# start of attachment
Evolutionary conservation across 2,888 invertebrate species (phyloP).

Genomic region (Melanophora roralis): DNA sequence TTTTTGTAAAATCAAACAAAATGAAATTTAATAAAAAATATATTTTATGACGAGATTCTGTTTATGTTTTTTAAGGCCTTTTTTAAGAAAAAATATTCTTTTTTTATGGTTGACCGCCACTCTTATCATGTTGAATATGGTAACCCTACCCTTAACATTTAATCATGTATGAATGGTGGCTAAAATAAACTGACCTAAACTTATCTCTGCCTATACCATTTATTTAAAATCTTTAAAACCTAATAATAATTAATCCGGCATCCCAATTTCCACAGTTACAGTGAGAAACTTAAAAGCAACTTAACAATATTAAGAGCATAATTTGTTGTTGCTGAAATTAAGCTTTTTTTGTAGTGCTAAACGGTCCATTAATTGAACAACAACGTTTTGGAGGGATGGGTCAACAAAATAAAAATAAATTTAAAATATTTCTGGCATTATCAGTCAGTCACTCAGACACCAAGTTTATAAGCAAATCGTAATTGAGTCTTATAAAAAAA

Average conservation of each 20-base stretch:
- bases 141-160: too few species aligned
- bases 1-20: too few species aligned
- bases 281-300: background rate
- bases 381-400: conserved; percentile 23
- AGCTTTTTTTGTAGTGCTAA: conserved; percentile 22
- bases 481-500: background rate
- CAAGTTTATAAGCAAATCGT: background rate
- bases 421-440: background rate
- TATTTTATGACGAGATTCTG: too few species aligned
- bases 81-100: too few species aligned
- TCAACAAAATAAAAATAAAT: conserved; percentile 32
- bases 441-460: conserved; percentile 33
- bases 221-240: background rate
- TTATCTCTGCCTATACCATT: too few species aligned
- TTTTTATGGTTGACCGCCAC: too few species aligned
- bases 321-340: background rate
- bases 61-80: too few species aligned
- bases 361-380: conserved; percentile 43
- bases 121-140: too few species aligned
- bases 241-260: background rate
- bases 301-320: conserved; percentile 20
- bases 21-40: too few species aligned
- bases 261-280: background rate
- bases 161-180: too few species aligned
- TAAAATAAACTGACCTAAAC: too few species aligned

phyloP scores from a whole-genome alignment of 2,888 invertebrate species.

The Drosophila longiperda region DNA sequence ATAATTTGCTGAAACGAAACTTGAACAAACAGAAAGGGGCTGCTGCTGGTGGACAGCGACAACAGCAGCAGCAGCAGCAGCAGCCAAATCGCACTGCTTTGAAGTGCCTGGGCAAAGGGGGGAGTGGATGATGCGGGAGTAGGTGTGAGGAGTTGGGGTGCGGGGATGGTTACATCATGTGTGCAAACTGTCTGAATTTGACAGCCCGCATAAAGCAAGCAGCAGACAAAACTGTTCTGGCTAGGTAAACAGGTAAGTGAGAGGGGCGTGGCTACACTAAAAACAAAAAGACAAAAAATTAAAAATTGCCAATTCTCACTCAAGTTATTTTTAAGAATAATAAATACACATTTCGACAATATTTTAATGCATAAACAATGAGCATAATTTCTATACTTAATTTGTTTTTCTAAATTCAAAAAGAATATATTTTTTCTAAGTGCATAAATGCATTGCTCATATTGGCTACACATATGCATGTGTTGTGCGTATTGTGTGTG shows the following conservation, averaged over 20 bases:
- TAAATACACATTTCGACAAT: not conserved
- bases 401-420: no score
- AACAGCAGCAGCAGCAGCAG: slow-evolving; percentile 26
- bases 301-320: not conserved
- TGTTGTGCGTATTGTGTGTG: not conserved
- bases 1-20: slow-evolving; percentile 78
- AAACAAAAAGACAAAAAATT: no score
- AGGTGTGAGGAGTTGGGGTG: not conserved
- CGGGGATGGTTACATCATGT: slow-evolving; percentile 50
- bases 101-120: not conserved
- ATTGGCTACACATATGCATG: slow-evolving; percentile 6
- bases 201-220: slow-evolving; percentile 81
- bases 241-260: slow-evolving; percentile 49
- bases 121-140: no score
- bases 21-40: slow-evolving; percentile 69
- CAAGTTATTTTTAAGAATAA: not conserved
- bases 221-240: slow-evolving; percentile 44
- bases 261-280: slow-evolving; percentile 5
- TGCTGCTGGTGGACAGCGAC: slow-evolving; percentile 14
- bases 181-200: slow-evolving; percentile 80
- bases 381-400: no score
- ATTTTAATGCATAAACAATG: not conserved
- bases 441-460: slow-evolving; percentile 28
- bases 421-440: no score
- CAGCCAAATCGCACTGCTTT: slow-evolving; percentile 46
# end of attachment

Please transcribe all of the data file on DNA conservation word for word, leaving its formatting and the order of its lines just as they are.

Evolutionary conservation across 2,888 invertebrate species (phyloP).

Genomic region (Melanophora roralis): DNA sequence TTTTTGTAAAATCAAACAAAATGAAATTTAATAAAAAATATATTTTATGACGAGATTCTGTTTATGTTTTTTAAGGCCTTTTTTAAGAAAAAATATTCTTTTTTTATGGTTGACCGCCACTCTTATCATGTTGAATATGGTAACCCTACCCTTAACATTTAATCATGTATGAATGGTGGCTAAAATAAACTGACCTAAACTTATCTCTGCCTATACCATTTATTTAAAATCTTTAAAACCTAATAATAATTAATCCGGCATCCCAATTTCCACAGTTACAGTGAGAAACTTAAAAGCAACTTAACAATATTAAGAGCATAATTTGTTGTTGCTGAAATTAAGCTTTTTTTGTAGTGCTAAACGGTCCATTAATTGAACAACAACGTTTTGGAGGGATGGGTCAACAAAATAAAAATAAATTTAAAATATTTCTGGCATTATCAGTCAGTCACTCAGACACCAAGTTTATAAGCAAATCGTAATTGAGTCTTATAAAAAAA

Average conservation of each 20-base stretch:
- bases 141-160: too few species aligned
- bases 1-20: too few species aligned
- bases 281-300: background rate
- bases 381-400: conserved; percentile 23
- AGCTTTTTTTGTAGTGCTAA: conserved; percentile 22
- bases 481-500: background rate
- CAAGTTTATAAGCAAATCGT: background rate
- bases 421-440: background rate
- TATTTTATGACGAGATTCTG: too few species aligned
- bases 81-100: too few species aligned
- TCAACAAAATAAAAATAAAT: conserved; percentile 32
- bases 441-460: conserved; percentile 33
- bases 221-240: background rate
- TTATCTCTGCCTATACCATT: too few species aligned
- TTTTTATGGTTGACCGCCAC: too few species aligned
- bases 321-340: background rate
- bases 61-80: too few species aligned
- bases 361-380: conserved; percentile 43
- bases 121-140: too few species aligned
- bases 241-260: background rate
- bases 301-320: conserved; percentile 20
- bases 21-40: too few species aligned
- bases 261-280: background rate
- bases 161-180: too few species aligned
- TAAAATAAACTGACCTAAAC: too few species aligned

phyloP scores from a whole-genome alignment of 2,888 invertebrate species.

The Drosophila longiperda region DNA sequence ATAATTTGCTGAAACGAAACTTGAACAAACAGAAAGGGGCTGCTGCTGGTGGACAGCGACAACAGCAGCAGCAGCAGCAGCAGCCAAATCGCACTGCTTTGAAGTGCCTGGGCAAAGGGGGGAGTGGATGATGCGGGAGTAGGTGTGAGGAGTTGGGGTGCGGGGATGGTTACATCATGTGTGCAAACTGTCTGAATTTGACAGCCCGCATAAAGCAAGCAGCAGACAAAACTGTTCTGGCTAGGTAAACAGGTAAGTGAGAGGGGCGTGGCTACACTAAAAACAAAAAGACAAAAAATTAAAAATTGCCAATTCTCACTCAAGTTATTTTTAAGAATAATAAATACACATTTCGACAATATTTTAATGCATAAACAATGAGCATAATTTCTATACTTAATTTGTTTTTCTAAATTCAAAAAGAATATATTTTTTCTAAGTGCATAAATGCATTGCTCATATTGGCTACACATATGCATGTGTTGTGCGTATTGTGTGTG shows the following conservation, averaged over 20 bases:
- TAAATACACATTTCGACAAT: not conserved
- bases 401-420: no score
- AACAGCAGCAGCAGCAGCAG: slow-evolving; percentile 26
- bases 301-320: not conserved
- TGTTGTGCGTATTGTGTGTG: not conserved
- bases 1-20: slow-evolving; percentile 78
- AAACAAAAAGACAAAAAATT: no score
- AGGTGTGAGGAGTTGGGGTG: not conserved
- CGGGGATGGTTACATCATGT: slow-evolving; percentile 50
- bases 101-120: not conserved
- ATTGGCTACACATATGCATG: slow-evolving; percentile 6
- bases 201-220: slow-evolving; percentile 81
- bases 241-260: slow-evolving; percentile 49
- bases 121-140: no score
- bases 21-40: slow-evolving; percentile 69
- CAAGTTATTTTTAAGAATAA: not conserved
- bases 221-240: slow-evolving; percentile 44
- bases 261-280: slow-evolving; percentile 5
- TGCTGCTGGTGGACAGCGAC: slow-evolving; percentile 14
- bases 181-200: slow-evolving; percentile 80
- bases 381-400: no score
- ATTTTAATGCATAAACAATG: not conserved
- bases 441-460: slow-evolving; percentile 28
- bases 421-440: no score
- CAGCCAAATCGCACTGCTTT: slow-evolving; percentile 46